copyright notice
link to the published version: IEEE Computer, March, 2015

accesses since January 1, 2015


Hal Berghel

You may recall my column a few years back on RFIDiocy (OOB, January, 2013) – the use of RF beyond the level justified by good taste and common sense. As the Hollies sang in 1964, “Here I go again.”


No system or software designer, innovator or inventor has a perfect record. As with baseball sluggers, a 33% success level with significant projects (as promised, on time, no errors out of the box) probably qualifies you as a superstar. So the act of coming up with a bad idea, or a failed implementation thereof, in and of itself doesn't disqualify one from kudos. However, there are consumer-level bad ideas and then there are industrial-strength bad ideas. The latter are the more worrisome, especially if they recur with any frequency. As such I'll deal with them here.

I also drew an orthogonal distinction between a posteriori bad ideas (that in practice just didn't realize expectations) and a priori bad ideas (that could have been identified as wearing a cloak of dopey by a competent knowledge domain expert before any work had begun). The a priori offerings become part of the literature on disasters and many are destined to be featured in eponymous documentaries. DIGITAL INK

Not everything we can do is worth doing. The use of RFID in security-challenging applications serves as a poster child of a priori misguided technology. I gave two examples last time: the use of RFID for keyless entry and transit passes, and the eminently laughable Western Hemisphere Travel Initiative (WHTI) People Access Security Service cards (PASS cards) ( ). This last example is a particularly poignant example of the fondness of governments for bad ideas that fill the coffers of the military- industrial-surveillance-political-media-prison-energy-healthcare-energy-academic-thinktank-corporatist-complex.

Technology Absurdism

Well, they're at it again - this time it's RFID for evidence management ( ). The potential applications that NIST envisions included evidence inventory management, evidence chain of custody, evidence in-transit tracking, and access control to evidence. Nowhere in this linked fifty-page report is there any discussion of security or privacy. This is not surprising because none of the contributors seem to have any background in computing security and privacy! This may be another case of the government working with vendors to design products around “insecurity models” the methodology that gives rise to another act in Bruce Schneier's “security theater” ( ).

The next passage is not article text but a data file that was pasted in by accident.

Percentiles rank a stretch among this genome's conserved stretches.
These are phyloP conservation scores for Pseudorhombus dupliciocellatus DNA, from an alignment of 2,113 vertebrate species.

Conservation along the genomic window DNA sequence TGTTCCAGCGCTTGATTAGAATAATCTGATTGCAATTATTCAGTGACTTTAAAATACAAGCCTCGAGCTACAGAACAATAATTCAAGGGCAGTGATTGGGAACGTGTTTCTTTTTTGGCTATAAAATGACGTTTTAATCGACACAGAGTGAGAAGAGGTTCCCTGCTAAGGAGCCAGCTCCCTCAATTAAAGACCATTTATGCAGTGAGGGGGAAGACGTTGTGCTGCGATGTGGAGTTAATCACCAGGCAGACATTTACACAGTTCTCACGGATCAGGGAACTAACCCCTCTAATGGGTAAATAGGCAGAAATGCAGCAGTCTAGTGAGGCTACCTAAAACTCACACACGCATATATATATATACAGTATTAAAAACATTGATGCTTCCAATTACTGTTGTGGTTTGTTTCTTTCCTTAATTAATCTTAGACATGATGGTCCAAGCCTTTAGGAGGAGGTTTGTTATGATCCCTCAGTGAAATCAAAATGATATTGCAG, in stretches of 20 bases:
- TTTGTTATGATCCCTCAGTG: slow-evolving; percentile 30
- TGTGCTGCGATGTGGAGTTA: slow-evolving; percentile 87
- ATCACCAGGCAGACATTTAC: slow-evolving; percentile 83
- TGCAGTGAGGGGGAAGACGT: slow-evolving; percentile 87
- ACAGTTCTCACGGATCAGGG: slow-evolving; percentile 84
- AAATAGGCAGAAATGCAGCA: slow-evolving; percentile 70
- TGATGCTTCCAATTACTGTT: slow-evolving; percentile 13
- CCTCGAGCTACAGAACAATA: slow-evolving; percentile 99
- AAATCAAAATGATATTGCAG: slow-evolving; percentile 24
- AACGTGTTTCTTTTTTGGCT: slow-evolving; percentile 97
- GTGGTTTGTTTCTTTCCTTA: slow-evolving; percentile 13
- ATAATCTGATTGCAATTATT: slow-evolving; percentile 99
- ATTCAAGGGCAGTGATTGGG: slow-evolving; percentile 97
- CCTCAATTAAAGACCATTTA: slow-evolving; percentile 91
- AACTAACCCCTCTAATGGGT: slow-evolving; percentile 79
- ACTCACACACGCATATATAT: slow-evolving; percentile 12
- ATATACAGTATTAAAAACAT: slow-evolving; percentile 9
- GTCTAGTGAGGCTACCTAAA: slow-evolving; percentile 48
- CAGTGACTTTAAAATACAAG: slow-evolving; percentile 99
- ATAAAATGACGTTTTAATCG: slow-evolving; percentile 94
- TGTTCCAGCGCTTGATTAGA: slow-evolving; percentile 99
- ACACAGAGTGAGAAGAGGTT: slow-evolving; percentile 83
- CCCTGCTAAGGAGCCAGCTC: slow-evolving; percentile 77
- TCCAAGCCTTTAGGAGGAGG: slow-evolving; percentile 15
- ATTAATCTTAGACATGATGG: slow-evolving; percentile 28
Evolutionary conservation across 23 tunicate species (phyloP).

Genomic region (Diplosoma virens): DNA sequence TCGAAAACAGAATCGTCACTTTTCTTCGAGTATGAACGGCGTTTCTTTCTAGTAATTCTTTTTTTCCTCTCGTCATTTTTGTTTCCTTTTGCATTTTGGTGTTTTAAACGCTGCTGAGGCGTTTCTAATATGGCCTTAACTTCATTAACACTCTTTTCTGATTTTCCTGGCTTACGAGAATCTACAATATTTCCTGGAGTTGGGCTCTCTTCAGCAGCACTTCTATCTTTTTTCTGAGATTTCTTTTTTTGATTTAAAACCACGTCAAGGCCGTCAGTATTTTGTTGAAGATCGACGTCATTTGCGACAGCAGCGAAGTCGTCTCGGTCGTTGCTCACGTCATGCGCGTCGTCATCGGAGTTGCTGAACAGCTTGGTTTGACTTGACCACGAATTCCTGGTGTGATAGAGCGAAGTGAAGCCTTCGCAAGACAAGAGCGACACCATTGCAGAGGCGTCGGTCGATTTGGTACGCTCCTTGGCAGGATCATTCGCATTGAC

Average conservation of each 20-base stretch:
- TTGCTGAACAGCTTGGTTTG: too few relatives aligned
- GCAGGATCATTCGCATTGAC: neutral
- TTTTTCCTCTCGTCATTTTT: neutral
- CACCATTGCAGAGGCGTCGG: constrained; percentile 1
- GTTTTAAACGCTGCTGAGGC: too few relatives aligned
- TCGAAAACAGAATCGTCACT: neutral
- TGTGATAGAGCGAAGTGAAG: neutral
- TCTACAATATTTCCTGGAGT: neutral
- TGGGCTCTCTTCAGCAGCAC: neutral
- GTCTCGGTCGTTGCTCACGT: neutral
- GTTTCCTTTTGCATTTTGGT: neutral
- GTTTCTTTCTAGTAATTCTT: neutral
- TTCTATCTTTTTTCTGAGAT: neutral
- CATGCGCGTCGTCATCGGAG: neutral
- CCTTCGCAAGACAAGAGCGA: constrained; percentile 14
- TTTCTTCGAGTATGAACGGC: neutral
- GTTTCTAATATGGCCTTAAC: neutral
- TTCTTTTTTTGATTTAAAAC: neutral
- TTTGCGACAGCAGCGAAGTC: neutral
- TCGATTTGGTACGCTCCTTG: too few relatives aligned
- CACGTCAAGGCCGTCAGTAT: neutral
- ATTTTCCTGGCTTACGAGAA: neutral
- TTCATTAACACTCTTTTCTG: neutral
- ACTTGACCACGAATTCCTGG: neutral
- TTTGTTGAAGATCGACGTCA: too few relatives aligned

In the RFID evidence management case, it's just a matter of time until personally identifiable information is leaked, the chain of custody is found by a court to be corrupted, or some RFID source or other is spoofed to provide unauthorized access to sensitive information. I'll repeat my mantra: RF does not obey property lines - it is not a good candidate technology in security and privacy challenging applications – especially when it is not built around a robust security model. We need to wrap our collective heads around this concept!

I subsume these examples under the rubric of ‘technological absurdism': the development of technology that either ignores, fails to appreciate, or under-represents obvious negative externalities. On this account placing technology development in the hands of the unskilled, ill-trained or poorly supervised pretty much guarantees that the resulting technology will fail to meet society's needs and expectations while simultaneously exposing society to increased risk. Those of you who are software engineers and developers could write books about this phenomenon from your own personal experiences. It is incumbent on all of us to remember that many if not most of the worst technological ideas were identifiable as such a priori. In the hands of bad leadership, technology absurdism drifts toward a technological nihilism that drives sub-prime innovation of limited or ephemeral value. The NSA dragnet surveillance programs typify technology nihilism in this sense. And this is attributable to exceedingly poor leadership (see this column, June, 2014)